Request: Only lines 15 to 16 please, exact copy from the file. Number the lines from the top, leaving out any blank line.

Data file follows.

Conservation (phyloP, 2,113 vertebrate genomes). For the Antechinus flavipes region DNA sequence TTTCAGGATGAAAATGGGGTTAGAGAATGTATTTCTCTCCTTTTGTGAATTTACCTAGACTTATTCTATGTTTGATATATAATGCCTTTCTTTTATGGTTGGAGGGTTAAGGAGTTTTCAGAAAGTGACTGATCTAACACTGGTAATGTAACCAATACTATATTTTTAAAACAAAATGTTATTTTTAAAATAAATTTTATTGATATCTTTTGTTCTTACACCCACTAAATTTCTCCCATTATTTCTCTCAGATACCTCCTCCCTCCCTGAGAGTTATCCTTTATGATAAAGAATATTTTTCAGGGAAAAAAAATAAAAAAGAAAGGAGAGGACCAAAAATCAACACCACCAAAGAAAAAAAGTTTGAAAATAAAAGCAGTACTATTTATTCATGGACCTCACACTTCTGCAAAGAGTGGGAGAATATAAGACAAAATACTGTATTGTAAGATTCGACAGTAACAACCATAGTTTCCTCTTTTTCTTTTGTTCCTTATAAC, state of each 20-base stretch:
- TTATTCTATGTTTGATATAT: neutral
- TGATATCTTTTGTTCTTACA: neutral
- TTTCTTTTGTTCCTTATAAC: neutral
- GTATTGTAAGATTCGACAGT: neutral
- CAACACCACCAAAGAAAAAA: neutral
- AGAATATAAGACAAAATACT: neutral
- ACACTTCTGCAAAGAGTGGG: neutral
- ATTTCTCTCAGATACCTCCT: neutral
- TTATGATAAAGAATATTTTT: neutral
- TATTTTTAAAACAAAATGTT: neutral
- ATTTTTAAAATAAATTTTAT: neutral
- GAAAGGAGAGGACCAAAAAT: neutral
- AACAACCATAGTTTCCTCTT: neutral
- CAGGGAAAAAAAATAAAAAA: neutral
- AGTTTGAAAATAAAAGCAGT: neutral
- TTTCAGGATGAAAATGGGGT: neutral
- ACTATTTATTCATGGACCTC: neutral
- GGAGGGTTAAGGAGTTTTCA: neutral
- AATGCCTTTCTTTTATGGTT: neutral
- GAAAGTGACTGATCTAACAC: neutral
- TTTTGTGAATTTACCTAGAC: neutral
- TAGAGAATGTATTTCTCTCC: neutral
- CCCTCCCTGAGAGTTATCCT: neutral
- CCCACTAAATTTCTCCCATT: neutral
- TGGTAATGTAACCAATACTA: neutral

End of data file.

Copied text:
- CAGGGAAAAAAAATAAAAAA: neutral
- AGTTTGAAAATAAAAGCAGT: neutral